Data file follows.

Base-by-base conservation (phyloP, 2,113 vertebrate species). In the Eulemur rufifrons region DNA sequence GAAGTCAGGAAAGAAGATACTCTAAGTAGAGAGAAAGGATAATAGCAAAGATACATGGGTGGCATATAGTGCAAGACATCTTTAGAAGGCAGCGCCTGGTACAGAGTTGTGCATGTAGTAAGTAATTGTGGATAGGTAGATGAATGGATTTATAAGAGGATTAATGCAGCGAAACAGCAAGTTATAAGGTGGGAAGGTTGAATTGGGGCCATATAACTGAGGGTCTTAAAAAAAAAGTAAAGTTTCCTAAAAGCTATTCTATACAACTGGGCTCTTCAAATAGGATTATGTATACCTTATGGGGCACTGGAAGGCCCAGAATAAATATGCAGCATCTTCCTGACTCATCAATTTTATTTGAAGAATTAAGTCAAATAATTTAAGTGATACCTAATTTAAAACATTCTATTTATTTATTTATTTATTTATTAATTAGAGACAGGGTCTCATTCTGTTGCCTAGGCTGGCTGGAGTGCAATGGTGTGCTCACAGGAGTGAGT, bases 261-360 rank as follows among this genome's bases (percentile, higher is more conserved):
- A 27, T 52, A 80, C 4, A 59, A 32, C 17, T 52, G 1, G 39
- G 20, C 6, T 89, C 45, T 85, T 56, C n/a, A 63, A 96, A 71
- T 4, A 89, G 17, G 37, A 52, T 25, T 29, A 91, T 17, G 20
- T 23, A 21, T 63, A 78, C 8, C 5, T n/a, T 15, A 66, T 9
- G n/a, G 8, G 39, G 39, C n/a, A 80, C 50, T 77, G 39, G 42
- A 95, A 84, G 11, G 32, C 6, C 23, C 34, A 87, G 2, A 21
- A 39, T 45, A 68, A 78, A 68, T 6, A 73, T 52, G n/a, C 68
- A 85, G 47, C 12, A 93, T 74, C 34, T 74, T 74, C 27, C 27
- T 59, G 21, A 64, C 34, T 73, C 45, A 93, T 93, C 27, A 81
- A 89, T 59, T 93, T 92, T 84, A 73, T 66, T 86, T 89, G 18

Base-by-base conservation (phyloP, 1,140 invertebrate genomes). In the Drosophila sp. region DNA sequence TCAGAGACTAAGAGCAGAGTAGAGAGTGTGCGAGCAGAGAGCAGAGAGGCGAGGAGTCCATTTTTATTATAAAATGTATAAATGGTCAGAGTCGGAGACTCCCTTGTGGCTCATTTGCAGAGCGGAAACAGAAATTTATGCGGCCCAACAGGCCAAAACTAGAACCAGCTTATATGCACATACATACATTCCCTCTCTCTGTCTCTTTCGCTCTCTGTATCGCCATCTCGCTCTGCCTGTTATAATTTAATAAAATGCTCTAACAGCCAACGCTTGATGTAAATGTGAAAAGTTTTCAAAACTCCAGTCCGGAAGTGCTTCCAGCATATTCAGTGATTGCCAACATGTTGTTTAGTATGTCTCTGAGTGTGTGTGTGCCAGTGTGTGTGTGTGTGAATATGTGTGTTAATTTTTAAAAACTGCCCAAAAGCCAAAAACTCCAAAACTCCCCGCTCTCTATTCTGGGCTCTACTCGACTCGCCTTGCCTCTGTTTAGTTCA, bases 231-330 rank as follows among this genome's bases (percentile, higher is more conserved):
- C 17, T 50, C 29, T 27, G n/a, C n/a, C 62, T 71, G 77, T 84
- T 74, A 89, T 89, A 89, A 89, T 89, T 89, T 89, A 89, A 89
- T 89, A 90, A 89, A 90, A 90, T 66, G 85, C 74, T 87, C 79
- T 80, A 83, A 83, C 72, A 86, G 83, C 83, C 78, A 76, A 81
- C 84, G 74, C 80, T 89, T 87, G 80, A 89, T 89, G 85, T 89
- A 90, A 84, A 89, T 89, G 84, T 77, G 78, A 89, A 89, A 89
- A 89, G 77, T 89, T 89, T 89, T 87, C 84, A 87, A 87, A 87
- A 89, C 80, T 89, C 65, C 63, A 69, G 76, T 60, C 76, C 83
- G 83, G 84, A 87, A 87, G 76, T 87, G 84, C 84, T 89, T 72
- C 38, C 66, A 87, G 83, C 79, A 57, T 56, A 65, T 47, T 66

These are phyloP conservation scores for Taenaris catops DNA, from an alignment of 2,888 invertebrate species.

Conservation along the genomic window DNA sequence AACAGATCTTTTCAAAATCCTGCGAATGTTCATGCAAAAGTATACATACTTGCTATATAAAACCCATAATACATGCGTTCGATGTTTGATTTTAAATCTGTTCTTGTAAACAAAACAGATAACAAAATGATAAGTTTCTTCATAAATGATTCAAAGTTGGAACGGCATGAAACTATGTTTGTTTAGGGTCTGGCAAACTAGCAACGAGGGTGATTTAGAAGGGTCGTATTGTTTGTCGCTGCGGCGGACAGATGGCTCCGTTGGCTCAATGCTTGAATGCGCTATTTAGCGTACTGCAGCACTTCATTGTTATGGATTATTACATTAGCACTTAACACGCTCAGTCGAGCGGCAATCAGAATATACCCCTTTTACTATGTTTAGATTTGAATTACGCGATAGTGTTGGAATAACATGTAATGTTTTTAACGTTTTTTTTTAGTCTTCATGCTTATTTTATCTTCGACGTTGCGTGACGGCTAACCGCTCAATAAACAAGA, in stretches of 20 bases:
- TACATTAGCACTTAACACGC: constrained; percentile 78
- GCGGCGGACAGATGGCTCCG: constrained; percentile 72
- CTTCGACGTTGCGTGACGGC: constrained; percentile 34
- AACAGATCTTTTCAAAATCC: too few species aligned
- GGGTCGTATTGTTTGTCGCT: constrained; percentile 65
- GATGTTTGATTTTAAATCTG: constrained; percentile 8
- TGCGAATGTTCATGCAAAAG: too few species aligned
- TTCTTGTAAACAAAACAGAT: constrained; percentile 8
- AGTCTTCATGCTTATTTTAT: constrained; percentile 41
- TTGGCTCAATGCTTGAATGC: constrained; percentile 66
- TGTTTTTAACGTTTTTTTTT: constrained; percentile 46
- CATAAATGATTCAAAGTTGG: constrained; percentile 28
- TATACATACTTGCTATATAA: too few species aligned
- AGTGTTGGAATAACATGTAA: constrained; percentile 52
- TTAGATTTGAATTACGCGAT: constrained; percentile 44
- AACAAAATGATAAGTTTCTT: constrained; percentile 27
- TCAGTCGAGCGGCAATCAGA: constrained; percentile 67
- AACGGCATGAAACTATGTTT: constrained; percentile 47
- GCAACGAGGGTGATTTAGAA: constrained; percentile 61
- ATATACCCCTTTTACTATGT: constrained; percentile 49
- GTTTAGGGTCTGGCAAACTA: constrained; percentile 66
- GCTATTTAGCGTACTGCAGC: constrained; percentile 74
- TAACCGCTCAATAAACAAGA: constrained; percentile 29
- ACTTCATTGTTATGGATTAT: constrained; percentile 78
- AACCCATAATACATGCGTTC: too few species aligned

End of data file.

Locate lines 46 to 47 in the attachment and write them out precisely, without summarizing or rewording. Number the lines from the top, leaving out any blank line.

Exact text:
- GCTATTTAGCGTACTGCAGC: constrained; percentile 74
- TAACCGCTCAATAAACAAGA: constrained; percentile 29